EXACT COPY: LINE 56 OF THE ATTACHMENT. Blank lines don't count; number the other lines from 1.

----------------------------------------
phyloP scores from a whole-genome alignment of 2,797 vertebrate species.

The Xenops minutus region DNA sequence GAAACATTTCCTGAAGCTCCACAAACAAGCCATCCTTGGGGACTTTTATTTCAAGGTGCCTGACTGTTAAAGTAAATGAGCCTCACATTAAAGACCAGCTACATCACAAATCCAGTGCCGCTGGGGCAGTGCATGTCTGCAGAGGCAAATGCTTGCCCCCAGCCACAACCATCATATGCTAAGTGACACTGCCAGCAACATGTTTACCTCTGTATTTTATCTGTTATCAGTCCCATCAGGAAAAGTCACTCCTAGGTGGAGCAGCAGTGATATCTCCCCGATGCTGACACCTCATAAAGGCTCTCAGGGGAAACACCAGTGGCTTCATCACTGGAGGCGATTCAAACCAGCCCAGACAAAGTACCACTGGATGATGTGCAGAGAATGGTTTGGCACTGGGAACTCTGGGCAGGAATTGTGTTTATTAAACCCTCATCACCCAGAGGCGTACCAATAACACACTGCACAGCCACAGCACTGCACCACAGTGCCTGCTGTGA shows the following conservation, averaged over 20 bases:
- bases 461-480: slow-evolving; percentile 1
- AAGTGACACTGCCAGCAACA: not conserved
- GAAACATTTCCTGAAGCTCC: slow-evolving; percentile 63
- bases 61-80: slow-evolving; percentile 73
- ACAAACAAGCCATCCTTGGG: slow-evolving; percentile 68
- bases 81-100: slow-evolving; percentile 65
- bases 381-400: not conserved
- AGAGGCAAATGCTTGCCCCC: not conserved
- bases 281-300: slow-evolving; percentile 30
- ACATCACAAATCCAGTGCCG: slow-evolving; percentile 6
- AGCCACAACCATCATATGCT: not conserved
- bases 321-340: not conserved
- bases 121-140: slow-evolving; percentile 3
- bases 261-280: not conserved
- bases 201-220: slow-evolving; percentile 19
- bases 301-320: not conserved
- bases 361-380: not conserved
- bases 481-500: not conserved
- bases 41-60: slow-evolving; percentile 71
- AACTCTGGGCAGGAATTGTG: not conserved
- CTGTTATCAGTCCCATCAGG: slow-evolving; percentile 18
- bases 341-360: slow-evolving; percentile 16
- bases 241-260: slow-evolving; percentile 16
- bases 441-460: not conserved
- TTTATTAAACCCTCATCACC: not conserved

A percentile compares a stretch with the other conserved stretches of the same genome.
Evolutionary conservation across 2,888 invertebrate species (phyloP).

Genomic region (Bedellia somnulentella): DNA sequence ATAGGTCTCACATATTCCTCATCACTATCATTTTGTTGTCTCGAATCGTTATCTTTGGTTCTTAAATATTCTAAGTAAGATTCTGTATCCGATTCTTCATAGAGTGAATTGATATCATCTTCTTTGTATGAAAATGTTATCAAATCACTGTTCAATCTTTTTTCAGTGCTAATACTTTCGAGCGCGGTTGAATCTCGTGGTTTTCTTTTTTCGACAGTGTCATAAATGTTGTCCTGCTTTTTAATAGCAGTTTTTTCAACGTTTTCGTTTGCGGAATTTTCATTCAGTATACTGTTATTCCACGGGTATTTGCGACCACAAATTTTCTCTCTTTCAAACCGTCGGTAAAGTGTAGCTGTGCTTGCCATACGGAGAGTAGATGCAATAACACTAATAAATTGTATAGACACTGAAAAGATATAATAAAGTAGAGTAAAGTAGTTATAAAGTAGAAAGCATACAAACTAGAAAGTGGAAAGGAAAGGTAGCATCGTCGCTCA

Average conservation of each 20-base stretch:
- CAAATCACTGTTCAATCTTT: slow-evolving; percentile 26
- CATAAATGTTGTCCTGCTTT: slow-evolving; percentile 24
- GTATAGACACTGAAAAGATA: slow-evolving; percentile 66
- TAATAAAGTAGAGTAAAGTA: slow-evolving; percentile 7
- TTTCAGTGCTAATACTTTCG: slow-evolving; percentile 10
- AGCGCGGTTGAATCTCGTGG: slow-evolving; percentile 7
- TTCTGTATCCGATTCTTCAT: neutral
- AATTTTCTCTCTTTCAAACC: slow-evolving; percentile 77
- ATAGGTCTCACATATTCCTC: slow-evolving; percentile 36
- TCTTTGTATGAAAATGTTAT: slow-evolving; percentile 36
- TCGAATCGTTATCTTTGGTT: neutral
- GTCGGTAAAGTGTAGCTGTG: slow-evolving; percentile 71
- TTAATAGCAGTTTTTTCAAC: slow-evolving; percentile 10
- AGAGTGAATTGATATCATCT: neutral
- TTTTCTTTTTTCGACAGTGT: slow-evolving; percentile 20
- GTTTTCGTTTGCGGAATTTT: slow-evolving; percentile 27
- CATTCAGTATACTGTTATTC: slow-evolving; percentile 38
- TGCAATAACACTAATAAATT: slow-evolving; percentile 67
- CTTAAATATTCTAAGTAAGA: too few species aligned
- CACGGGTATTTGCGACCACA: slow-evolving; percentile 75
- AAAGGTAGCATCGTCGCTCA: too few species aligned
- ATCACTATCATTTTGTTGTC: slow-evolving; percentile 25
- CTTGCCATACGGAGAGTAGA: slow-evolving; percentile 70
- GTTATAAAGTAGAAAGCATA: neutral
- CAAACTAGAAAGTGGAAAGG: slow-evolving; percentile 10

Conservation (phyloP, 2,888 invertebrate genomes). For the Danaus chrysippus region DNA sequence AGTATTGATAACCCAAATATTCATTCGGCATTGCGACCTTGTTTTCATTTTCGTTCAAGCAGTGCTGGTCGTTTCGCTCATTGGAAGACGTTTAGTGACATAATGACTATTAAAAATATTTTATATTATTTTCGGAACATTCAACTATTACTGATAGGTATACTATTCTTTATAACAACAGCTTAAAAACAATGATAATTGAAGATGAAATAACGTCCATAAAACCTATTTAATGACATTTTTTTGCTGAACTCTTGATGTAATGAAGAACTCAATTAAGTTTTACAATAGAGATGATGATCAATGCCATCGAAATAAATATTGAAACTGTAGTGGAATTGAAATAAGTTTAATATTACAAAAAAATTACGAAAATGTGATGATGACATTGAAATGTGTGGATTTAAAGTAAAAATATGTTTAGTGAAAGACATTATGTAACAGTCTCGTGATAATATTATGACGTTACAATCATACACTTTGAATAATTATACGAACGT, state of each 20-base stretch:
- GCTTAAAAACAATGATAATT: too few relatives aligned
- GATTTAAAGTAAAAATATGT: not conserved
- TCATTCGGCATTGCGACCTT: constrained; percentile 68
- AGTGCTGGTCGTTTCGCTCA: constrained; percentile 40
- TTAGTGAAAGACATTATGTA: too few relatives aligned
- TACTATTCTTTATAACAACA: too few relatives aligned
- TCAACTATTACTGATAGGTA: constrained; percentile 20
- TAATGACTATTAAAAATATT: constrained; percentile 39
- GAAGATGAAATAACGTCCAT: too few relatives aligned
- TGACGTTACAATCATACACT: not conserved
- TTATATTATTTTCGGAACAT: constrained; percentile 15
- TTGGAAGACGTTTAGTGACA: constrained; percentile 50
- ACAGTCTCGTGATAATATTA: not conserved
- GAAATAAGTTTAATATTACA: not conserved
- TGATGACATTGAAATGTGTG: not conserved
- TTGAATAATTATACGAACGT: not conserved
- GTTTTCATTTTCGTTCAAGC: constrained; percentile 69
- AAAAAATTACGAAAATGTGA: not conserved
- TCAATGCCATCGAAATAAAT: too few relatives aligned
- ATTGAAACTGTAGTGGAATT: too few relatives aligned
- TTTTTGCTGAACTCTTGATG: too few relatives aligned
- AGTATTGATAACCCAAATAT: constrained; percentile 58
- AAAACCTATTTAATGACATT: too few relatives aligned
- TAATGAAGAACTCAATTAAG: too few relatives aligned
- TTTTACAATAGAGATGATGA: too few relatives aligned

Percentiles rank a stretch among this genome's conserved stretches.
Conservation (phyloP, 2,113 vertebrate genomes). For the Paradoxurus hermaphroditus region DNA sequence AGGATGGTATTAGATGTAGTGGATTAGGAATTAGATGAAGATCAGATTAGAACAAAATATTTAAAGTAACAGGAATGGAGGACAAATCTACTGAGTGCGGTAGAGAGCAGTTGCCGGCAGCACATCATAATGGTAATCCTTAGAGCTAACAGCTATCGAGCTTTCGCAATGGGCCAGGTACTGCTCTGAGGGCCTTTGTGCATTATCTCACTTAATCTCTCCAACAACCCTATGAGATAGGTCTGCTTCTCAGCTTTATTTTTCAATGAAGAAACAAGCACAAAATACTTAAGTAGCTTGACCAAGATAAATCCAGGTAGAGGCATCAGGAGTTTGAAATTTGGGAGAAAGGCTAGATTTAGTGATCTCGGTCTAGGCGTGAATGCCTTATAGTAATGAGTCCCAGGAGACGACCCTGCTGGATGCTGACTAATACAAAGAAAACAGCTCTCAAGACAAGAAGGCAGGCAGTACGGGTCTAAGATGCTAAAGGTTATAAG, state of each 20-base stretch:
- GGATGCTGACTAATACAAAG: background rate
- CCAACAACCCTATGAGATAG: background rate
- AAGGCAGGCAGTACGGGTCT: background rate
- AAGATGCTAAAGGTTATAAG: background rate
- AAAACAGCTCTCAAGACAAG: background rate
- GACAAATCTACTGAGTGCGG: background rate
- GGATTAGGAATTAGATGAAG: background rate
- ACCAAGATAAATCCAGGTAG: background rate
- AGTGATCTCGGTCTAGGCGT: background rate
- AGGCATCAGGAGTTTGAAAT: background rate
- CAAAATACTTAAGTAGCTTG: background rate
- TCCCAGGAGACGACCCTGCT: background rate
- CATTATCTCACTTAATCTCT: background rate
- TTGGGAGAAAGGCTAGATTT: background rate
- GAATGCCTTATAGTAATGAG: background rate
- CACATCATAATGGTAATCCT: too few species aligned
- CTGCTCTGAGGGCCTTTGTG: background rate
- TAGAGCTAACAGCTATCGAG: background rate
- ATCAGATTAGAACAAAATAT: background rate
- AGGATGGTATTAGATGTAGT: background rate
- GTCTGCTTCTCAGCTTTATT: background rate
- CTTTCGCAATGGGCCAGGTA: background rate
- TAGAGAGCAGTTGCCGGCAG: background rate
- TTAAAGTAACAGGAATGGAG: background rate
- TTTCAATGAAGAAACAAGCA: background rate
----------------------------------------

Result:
- CAAACTAGAAAGTGGAAAGG: slow-evolving; percentile 10